by Rachel Dacus
After the moon's copper eclipse, morning clouds cavalcade along the hilltops, trumpeting the golden news of the end of the world's long night. Brava, brava! The thunderclouds rise like hooded cobras and drive me out at dawn, leaving the dizzy spiders spinning. I live more and more now in the transparencies of wind, translating the click and whistle of black-lidded birds on fence posts. The day's gifts plummet around me: lightning-lopped limbs, split bark maddened with moss, the roaring violets. In my pocket, the pen rustles, giving out a muffled, prophetic blast. I listen to the gliss words make before leaving my mouth and sweeping the ground with their wings. Let the old fears flare their black hoods, fanged and white-mouthed. Let them sway like flowers on stems, I wave back to the sun's attendants, silken and shredded pennants of light. This open housing suits me, as do the trees' nodded compliments. Let the cobras bite as they will. Here's my breast. The sting won't last. I'm taking back my kingdom.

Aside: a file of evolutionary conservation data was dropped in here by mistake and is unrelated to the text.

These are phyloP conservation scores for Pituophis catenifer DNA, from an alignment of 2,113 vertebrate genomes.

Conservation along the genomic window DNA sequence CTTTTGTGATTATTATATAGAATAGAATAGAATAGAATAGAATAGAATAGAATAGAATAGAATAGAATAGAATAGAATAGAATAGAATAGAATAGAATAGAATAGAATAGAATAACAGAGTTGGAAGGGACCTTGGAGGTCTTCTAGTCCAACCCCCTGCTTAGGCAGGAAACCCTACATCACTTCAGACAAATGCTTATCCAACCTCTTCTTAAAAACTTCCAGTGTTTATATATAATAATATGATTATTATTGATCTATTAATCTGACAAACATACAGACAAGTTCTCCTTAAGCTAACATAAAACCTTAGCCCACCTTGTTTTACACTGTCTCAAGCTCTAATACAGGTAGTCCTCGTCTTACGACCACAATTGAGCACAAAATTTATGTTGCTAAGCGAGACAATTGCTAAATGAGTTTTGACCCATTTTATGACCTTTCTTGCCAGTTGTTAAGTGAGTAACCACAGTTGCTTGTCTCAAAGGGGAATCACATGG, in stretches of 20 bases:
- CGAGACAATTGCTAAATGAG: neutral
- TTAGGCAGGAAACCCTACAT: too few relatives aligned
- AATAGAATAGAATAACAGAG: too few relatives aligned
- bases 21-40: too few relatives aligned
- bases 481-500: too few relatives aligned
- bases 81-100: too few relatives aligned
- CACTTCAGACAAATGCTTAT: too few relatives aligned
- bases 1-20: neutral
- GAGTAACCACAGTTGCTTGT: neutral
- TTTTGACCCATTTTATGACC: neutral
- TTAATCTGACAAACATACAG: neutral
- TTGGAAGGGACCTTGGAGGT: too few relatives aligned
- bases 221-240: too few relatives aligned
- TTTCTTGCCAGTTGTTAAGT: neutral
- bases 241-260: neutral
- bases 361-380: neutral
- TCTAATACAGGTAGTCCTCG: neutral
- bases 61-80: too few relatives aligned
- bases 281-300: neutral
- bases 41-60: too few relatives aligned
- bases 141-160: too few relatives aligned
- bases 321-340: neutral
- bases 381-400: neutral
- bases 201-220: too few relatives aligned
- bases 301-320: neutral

Rachel Abramson Dacus' other collections of poetry are Earth Lessons, Femme au Chapeau, and a chapbook, Another Circle of Delight. Her poems, stories, essays, reviews, and poet interviews have appeared in Atlanta Review, Boulevard, Fringe Magazine, Many Mountains Moving, Prairie Schooner, Rattapallax, and many other journals. She lives in Walnut Creek, California. Read more about her at her website.
When asked to name her favourite fruit, Rachel replied, "cherries!"
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